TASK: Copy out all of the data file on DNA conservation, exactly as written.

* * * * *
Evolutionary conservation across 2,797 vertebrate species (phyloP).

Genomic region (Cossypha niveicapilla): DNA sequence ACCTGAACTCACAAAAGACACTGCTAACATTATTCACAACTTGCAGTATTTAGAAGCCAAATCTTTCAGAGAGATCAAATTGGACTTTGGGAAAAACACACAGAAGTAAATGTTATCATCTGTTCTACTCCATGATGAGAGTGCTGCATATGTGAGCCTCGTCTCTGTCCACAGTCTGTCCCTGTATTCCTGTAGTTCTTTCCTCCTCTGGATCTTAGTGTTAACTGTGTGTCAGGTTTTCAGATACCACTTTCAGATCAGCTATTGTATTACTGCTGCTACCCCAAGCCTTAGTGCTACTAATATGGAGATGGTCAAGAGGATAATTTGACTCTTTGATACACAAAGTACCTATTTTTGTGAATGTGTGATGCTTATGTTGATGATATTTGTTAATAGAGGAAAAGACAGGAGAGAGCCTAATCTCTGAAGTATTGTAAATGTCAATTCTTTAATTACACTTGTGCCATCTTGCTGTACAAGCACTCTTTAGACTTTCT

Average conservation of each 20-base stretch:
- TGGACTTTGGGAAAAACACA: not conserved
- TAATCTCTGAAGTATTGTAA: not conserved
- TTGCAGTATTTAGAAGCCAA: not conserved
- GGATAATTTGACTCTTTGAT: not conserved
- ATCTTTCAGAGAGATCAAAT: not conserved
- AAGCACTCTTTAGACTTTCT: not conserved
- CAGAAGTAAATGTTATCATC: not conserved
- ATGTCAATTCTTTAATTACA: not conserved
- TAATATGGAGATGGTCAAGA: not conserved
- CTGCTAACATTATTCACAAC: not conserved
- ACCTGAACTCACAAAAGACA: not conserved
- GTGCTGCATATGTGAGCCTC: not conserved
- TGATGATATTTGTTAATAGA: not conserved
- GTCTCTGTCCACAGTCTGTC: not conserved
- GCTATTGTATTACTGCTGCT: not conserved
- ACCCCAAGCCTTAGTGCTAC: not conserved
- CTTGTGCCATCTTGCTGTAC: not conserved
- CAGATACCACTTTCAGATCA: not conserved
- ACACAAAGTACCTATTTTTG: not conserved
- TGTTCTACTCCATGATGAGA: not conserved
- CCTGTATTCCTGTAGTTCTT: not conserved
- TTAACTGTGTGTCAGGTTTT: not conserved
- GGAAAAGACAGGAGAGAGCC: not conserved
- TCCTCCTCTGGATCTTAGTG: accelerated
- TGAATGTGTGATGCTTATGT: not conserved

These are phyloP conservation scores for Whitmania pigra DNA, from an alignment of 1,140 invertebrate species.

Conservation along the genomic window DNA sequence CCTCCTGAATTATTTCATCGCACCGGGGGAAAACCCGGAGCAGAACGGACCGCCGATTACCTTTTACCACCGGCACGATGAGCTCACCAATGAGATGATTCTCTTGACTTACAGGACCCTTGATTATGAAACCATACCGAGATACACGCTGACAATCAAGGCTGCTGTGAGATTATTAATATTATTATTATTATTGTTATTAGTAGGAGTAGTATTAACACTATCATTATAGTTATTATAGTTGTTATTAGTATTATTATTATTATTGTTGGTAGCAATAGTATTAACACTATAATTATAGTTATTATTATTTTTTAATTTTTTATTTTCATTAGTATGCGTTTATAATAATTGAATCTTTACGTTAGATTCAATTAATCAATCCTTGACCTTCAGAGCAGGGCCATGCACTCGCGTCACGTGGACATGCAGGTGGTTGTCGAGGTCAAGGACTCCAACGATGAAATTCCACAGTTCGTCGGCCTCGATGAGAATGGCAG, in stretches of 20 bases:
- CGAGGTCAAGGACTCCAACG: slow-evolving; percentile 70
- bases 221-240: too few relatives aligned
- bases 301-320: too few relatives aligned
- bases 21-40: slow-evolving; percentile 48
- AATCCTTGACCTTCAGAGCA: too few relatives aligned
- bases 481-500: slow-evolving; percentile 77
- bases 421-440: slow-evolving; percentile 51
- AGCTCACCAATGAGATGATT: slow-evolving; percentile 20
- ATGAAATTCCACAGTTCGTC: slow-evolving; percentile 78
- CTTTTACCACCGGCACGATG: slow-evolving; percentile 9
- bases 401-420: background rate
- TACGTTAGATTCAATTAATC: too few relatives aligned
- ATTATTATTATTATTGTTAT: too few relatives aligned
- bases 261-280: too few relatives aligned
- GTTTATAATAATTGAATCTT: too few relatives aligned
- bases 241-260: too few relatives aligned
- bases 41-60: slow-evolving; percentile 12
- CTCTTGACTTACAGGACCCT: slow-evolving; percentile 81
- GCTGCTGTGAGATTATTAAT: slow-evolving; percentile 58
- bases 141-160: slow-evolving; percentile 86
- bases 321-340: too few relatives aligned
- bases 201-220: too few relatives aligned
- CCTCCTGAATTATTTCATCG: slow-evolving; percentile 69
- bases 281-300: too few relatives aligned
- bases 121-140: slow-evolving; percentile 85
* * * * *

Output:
Evolutionary conservation across 2,797 vertebrate species (phyloP).

Genomic region (Cossypha niveicapilla): DNA sequence ACCTGAACTCACAAAAGACACTGCTAACATTATTCACAACTTGCAGTATTTAGAAGCCAAATCTTTCAGAGAGATCAAATTGGACTTTGGGAAAAACACACAGAAGTAAATGTTATCATCTGTTCTACTCCATGATGAGAGTGCTGCATATGTGAGCCTCGTCTCTGTCCACAGTCTGTCCCTGTATTCCTGTAGTTCTTTCCTCCTCTGGATCTTAGTGTTAACTGTGTGTCAGGTTTTCAGATACCACTTTCAGATCAGCTATTGTATTACTGCTGCTACCCCAAGCCTTAGTGCTACTAATATGGAGATGGTCAAGAGGATAATTTGACTCTTTGATACACAAAGTACCTATTTTTGTGAATGTGTGATGCTTATGTTGATGATATTTGTTAATAGAGGAAAAGACAGGAGAGAGCCTAATCTCTGAAGTATTGTAAATGTCAATTCTTTAATTACACTTGTGCCATCTTGCTGTACAAGCACTCTTTAGACTTTCT

Average conservation of each 20-base stretch:
- TGGACTTTGGGAAAAACACA: not conserved
- TAATCTCTGAAGTATTGTAA: not conserved
- TTGCAGTATTTAGAAGCCAA: not conserved
- GGATAATTTGACTCTTTGAT: not conserved
- ATCTTTCAGAGAGATCAAAT: not conserved
- AAGCACTCTTTAGACTTTCT: not conserved
- CAGAAGTAAATGTTATCATC: not conserved
- ATGTCAATTCTTTAATTACA: not conserved
- TAATATGGAGATGGTCAAGA: not conserved
- CTGCTAACATTATTCACAAC: not conserved
- ACCTGAACTCACAAAAGACA: not conserved
- GTGCTGCATATGTGAGCCTC: not conserved
- TGATGATATTTGTTAATAGA: not conserved
- GTCTCTGTCCACAGTCTGTC: not conserved
- GCTATTGTATTACTGCTGCT: not conserved
- ACCCCAAGCCTTAGTGCTAC: not conserved
- CTTGTGCCATCTTGCTGTAC: not conserved
- CAGATACCACTTTCAGATCA: not conserved
- ACACAAAGTACCTATTTTTG: not conserved
- TGTTCTACTCCATGATGAGA: not conserved
- CCTGTATTCCTGTAGTTCTT: not conserved
- TTAACTGTGTGTCAGGTTTT: not conserved
- GGAAAAGACAGGAGAGAGCC: not conserved
- TCCTCCTCTGGATCTTAGTG: accelerated
- TGAATGTGTGATGCTTATGT: not conserved

These are phyloP conservation scores for Whitmania pigra DNA, from an alignment of 1,140 invertebrate species.

Conservation along the genomic window DNA sequence CCTCCTGAATTATTTCATCGCACCGGGGGAAAACCCGGAGCAGAACGGACCGCCGATTACCTTTTACCACCGGCACGATGAGCTCACCAATGAGATGATTCTCTTGACTTACAGGACCCTTGATTATGAAACCATACCGAGATACACGCTGACAATCAAGGCTGCTGTGAGATTATTAATATTATTATTATTATTGTTATTAGTAGGAGTAGTATTAACACTATCATTATAGTTATTATAGTTGTTATTAGTATTATTATTATTATTGTTGGTAGCAATAGTATTAACACTATAATTATAGTTATTATTATTTTTTAATTTTTTATTTTCATTAGTATGCGTTTATAATAATTGAATCTTTACGTTAGATTCAATTAATCAATCCTTGACCTTCAGAGCAGGGCCATGCACTCGCGTCACGTGGACATGCAGGTGGTTGTCGAGGTCAAGGACTCCAACGATGAAATTCCACAGTTCGTCGGCCTCGATGAGAATGGCAG, in stretches of 20 bases:
- CGAGGTCAAGGACTCCAACG: slow-evolving; percentile 70
- bases 221-240: too few relatives aligned
- bases 301-320: too few relatives aligned
- bases 21-40: slow-evolving; percentile 48
- AATCCTTGACCTTCAGAGCA: too few relatives aligned
- bases 481-500: slow-evolving; percentile 77
- bases 421-440: slow-evolving; percentile 51
- AGCTCACCAATGAGATGATT: slow-evolving; percentile 20
- ATGAAATTCCACAGTTCGTC: slow-evolving; percentile 78
- CTTTTACCACCGGCACGATG: slow-evolving; percentile 9
- bases 401-420: background rate
- TACGTTAGATTCAATTAATC: too few relatives aligned
- ATTATTATTATTATTGTTAT: too few relatives aligned
- bases 261-280: too few relatives aligned
- GTTTATAATAATTGAATCTT: too few relatives aligned
- bases 241-260: too few relatives aligned
- bases 41-60: slow-evolving; percentile 12
- CTCTTGACTTACAGGACCCT: slow-evolving; percentile 81
- GCTGCTGTGAGATTATTAAT: slow-evolving; percentile 58
- bases 141-160: slow-evolving; percentile 86
- bases 321-340: too few relatives aligned
- bases 201-220: too few relatives aligned
- CCTCCTGAATTATTTCATCG: slow-evolving; percentile 69
- bases 281-300: too few relatives aligned
- bases 121-140: slow-evolving; percentile 85